Duo Kenny and Claire reimagine hymns that helped guide them through trials

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Duo Kenny and Claire reimagine hymns that helped guide them through trials

Music duo Kenny and Claire has spent the last several years modernizing and rewriting classic hymns as a way to reintroduce them to the Church.

Yet for the married couple, their own musical journey is deeply connected to how these hymns helped them through times of deep suffering.

Kenny and Claire Hilliard met in college at North Greenville University, where they quickly bonded over their love of music. Soon, they were writing music and traveling to various events to play together.

Kenny Hilliard said music was almost foundational for the couple’s relationship.

“We both grew up with music as essential to who we are and what we do,” he said. “Our personalities already went together so well, so when we started playing music together it was just natural. Music is one of the ties that binds us together.”

The two married in 2008 and have three children. Kenny enrolled in Southeastern Baptist Theological Seminary in Wake Forest, North Carolina, with a plan to get some education before moving to Nashville to pursue music. But he ended up accepting a position as a pastor of a church in Marion, North Carolina, in 2014 while working on a Ph.D.

All of their plans came to a halt when Hilliard was diagnosed with an inoperable brain tumor on New Year’s Eve in 2015. At the time, the couple’s third child was a newborn. Hilliard described the doctor’s diagnosis as essentially saying “good luck.”

After a long and thorough search, the couple found a doctor confident that he could successfully remove the tumor, but there were no guarantees.

‘No guarantees’

“For me the hardest moment was when I held our youngest child before they took me back for surgery, and there were no guarantees that I would come out, or that I would come out unchanged,” Hilliard said. “I was trusting that the Lord would either bring me through or bring me home.”

The doctor was able to successfully remove the brain tumor, but the family’s health complications were just beginning.

Hilliard already suffered from an autoimmune disorder called Elhers-Danlos syndrome, which causes a variety of difficult symptoms.

The surgery was successful in removing the tumor but made the symptoms from Hilliard’s autoimmune disease get much worse. The effects of the disease eventually became so bad that Hilliard had to step down from his pastoral position.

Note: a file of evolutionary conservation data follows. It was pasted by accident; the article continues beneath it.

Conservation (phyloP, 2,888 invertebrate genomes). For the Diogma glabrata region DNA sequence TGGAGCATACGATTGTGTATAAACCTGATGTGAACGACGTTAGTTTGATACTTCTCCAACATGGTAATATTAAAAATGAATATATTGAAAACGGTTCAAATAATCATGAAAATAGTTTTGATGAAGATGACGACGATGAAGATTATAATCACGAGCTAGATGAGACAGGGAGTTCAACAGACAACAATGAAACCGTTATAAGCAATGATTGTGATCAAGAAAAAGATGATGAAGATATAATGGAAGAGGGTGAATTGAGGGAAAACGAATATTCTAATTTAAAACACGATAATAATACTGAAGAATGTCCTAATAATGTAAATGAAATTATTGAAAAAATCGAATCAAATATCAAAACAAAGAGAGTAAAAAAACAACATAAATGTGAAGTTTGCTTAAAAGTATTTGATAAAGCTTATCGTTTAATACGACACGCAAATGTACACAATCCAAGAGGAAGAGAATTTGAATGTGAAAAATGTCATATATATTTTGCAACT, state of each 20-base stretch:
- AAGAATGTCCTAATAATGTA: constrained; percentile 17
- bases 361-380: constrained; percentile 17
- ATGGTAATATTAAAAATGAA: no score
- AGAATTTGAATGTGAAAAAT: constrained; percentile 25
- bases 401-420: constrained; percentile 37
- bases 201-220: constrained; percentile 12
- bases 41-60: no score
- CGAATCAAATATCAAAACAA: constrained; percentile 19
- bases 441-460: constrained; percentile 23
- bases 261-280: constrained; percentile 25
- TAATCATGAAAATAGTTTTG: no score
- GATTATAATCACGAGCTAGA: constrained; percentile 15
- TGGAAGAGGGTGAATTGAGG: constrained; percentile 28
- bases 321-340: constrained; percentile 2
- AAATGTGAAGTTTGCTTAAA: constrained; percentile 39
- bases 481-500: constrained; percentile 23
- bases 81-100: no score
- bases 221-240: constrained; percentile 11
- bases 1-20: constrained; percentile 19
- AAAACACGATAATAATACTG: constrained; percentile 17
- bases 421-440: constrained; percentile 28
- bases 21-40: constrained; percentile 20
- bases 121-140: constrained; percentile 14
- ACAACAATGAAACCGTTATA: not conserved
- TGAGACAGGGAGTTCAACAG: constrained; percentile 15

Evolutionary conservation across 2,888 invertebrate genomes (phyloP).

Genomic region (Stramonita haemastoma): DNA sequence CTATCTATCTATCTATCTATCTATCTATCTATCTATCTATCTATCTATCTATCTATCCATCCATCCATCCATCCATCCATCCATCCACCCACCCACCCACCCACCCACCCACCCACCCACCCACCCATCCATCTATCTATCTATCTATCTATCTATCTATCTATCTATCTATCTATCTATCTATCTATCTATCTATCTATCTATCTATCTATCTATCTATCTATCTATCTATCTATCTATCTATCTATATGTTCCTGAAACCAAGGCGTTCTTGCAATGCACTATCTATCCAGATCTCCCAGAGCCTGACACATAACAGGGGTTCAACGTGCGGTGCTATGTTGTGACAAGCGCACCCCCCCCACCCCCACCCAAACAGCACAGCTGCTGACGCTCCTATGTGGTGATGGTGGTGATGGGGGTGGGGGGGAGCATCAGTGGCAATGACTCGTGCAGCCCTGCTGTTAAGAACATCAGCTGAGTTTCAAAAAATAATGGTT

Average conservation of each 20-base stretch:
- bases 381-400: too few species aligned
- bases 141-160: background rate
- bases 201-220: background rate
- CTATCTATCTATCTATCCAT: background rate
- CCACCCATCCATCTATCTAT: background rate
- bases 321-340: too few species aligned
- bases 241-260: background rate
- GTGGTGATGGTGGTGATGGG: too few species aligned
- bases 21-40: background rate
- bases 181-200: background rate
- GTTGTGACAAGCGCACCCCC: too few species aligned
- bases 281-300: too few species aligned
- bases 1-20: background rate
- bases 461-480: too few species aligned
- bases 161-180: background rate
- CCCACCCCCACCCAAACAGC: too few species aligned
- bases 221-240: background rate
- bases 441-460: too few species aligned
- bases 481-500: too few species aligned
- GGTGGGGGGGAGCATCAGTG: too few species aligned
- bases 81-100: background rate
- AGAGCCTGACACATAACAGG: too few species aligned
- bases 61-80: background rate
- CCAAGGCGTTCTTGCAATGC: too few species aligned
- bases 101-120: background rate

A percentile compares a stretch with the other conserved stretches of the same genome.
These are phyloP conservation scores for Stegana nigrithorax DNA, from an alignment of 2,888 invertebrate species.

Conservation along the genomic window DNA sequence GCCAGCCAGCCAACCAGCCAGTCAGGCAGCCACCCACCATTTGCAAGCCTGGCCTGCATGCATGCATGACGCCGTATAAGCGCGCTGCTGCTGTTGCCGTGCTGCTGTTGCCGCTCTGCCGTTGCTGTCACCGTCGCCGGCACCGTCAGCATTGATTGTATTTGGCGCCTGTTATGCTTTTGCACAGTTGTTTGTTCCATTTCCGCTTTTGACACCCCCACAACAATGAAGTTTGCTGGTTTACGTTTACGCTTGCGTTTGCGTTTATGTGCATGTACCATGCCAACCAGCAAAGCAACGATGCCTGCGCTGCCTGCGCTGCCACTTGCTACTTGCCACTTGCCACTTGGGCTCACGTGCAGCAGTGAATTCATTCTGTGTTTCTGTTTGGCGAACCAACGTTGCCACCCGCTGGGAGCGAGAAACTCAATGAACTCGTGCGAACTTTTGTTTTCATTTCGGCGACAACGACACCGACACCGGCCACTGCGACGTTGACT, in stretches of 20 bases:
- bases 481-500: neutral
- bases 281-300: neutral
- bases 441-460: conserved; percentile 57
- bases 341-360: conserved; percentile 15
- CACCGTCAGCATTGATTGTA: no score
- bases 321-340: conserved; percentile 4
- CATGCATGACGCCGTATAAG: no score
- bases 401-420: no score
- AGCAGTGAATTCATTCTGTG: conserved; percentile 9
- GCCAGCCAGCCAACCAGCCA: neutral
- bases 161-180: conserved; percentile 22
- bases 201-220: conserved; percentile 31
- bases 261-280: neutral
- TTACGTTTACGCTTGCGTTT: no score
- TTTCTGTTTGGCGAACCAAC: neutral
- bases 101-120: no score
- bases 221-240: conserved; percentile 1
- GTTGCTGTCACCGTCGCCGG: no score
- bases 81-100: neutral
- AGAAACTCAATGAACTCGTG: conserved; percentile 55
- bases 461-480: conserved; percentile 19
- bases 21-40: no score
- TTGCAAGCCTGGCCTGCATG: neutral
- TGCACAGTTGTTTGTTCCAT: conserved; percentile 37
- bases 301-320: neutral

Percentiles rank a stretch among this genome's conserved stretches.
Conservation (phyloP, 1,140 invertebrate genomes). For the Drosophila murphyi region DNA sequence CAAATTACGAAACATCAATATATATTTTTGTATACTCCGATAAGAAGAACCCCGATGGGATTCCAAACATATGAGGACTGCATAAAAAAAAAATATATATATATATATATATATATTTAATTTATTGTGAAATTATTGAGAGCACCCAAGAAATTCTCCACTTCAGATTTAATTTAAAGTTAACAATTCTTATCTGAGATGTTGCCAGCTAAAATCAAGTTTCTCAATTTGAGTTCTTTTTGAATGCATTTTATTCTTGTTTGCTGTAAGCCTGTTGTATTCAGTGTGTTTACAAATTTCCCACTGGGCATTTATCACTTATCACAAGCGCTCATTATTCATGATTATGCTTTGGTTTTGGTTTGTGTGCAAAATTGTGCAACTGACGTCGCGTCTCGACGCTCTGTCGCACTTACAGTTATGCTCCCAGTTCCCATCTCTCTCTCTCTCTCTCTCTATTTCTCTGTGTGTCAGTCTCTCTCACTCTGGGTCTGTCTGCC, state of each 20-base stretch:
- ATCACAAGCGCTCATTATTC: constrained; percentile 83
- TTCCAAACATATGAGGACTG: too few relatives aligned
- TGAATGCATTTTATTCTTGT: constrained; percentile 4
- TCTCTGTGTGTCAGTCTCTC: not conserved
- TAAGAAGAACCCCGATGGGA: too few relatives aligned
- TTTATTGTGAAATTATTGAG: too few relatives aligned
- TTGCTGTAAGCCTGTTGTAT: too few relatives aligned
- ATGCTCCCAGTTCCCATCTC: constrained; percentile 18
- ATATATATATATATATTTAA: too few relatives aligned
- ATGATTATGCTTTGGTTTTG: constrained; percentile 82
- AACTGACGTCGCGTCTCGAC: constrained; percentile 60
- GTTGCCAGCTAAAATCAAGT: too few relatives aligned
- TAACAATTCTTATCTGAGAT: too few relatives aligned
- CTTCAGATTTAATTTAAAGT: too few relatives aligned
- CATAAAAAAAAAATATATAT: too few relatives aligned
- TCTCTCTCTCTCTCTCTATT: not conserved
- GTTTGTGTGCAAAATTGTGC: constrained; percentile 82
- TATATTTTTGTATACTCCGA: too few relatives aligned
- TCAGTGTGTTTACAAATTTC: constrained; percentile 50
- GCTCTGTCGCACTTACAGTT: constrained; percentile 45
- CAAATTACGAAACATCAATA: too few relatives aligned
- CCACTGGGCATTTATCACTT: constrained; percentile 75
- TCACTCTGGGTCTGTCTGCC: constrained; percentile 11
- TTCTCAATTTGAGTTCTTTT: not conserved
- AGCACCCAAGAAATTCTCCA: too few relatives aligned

A few years later the couple decided to move to Nashville. Kenny took a job building guitars for a local company while Claire taught music lessons online. When the COVID-19 pandemic began, Kenny lost his job at the company and did not expect to get hired back.

He then joined his wife in teaching music lessons, which became their main focus, allowing them more time to work on their own music. They soon began taking classic hymns that had been a source of encouragement to them during hard times and rewriting and modernizing them for a contempoary audience.

“The things that would come to us during the dark times would be the lyrics from different old hymns that we knew,” Hilliard said. “They took on new meaning to me when I was walking through fear of dying, and a very invasive brain surgery. They brought things into perspective.”

The couple released an EP titled “Are You Weary” in 2021, which contains several modernized and rewritten hymns including “Approach My Soul” and “For the Beauty.”

More than modernization

Hilliard described the group’s style as “Folk/Americana” and said the modernization of the hymns goes beyond putting a modern tune to the lyrics.

The changes included updating the language into modern vernacular, reorganizing and reordering lyrics and adjusting the musical arrangements so that the melody of the music follow the emotion of the song.

The changes are substantial enough that Hilliard said the music almost constitutes new songs. The couple began touring after the release of their EP in 2021 and are just beginning their first tour of this year, which includes stops all over the Southeast.

The duo hopes they can play a part in bringing back the theology and messages contained within these traditional hymns, particularly themes of how to suffer well through difficult times.

“Christians in the past thought a lot about how to suffer well and they recognized how to be dependent on God for everything,” Hilliard said. “There is this picture of the Church as the gathered body of Christ that has been singing these things for hundreds of years. That picture rings in our minds when we think about bringing some of these old hymns back.”

Hilliard said he is ultimately thankful for the suffering the family went through, as it drew them back into their original passion for music. His encouragement to anyone who may be in a season of suffering is to remind themselves of the gospel in every way, including through music.

“Music is inherently an emotional thing,” Hilliard said. “One of the reasons that music of any kind becomes popular is that it speaks to the emotions of the people hearing it and to their needs.

“As we’re struggling and in difficulty, we need regular reminders of the gospel because in times of temptation we will be tempted to doubt. If that is true outside of music, then it should be also true of music. When difficultly comes, turn to songs that are going to remind you of the truth. The truth itself is going to reach your emotions in ways that you need.”

Reprinted from Baptist Press (www.baptistpress.com), news service of the Southern Baptist Convention